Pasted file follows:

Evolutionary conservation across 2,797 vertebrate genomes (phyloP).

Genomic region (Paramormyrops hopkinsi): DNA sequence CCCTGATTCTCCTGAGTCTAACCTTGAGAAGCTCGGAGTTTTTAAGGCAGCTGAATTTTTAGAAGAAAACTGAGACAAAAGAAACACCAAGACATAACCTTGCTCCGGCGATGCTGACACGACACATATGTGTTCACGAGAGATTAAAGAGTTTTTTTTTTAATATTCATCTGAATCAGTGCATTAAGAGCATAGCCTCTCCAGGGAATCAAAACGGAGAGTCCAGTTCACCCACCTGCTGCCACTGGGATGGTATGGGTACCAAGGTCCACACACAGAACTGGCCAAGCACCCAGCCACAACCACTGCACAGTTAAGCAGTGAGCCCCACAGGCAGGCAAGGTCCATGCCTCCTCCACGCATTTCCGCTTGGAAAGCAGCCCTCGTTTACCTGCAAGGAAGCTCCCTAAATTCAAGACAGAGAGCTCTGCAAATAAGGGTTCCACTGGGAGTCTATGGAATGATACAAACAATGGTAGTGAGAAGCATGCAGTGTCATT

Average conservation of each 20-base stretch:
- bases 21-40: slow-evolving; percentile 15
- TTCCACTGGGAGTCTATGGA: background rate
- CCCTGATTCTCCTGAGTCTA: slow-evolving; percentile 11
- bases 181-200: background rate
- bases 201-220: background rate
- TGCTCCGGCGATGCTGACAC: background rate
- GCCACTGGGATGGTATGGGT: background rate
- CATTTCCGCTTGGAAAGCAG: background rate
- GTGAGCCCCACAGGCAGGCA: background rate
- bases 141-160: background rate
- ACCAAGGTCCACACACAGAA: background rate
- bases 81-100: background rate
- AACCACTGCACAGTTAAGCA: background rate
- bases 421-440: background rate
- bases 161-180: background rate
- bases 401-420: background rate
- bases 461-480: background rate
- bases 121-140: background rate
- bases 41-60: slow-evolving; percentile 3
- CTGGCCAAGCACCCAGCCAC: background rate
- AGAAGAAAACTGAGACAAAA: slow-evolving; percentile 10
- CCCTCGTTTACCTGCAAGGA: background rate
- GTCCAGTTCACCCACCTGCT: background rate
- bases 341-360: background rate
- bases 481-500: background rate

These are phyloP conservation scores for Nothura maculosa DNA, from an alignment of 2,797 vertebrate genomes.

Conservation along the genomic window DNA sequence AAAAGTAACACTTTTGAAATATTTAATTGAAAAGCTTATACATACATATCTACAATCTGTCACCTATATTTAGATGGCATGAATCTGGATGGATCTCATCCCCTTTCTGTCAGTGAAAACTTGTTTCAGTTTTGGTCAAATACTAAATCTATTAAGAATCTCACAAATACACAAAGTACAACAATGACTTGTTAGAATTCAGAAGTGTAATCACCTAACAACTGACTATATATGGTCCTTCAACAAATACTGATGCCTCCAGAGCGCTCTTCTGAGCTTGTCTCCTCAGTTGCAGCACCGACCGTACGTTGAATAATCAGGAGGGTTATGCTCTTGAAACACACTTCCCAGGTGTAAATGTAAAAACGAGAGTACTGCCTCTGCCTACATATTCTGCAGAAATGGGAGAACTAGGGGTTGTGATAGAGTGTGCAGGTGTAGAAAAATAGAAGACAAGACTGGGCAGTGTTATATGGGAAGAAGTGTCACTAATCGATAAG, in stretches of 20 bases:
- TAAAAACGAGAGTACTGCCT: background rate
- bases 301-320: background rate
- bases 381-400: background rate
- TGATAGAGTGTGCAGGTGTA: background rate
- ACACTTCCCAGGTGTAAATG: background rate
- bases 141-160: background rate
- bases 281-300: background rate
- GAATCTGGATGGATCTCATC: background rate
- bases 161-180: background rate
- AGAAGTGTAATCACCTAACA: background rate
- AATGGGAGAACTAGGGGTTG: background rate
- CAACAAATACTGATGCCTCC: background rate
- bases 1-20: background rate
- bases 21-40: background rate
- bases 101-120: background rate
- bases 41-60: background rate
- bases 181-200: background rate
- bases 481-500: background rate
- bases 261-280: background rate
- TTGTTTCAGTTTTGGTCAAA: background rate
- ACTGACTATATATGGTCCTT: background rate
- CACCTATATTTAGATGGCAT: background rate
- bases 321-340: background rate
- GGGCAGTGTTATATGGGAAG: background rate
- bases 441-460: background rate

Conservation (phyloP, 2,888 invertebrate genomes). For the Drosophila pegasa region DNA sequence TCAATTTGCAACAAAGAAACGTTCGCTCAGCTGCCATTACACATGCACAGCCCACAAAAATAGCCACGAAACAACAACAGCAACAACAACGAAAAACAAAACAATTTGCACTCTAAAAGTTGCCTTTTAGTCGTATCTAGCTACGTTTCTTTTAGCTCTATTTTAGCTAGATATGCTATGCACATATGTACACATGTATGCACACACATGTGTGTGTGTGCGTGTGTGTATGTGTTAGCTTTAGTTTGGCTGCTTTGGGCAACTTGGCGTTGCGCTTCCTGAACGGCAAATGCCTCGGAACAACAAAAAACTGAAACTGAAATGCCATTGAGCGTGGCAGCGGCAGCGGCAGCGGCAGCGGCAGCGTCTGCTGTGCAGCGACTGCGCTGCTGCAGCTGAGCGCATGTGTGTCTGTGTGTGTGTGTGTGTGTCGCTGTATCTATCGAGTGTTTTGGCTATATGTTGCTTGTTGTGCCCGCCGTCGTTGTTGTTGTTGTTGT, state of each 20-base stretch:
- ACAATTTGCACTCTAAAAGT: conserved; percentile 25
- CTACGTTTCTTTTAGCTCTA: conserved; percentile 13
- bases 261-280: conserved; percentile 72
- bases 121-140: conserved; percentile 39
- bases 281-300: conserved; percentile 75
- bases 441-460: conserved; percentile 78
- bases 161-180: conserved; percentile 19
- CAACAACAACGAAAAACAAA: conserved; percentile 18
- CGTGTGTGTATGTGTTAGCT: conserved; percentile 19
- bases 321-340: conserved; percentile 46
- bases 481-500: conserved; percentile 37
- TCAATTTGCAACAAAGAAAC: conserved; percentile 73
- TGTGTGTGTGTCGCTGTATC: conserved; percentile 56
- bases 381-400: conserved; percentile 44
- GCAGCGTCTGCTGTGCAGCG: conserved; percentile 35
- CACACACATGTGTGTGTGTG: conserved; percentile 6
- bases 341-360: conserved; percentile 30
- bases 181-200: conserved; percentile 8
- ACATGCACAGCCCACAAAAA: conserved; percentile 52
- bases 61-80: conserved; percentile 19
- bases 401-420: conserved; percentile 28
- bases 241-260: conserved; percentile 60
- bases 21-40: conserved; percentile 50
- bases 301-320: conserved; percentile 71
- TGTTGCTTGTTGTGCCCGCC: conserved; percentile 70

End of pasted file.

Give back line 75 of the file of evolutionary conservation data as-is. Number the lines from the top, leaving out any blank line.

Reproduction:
- ACATGCACAGCCCACAAAAA: conserved; percentile 52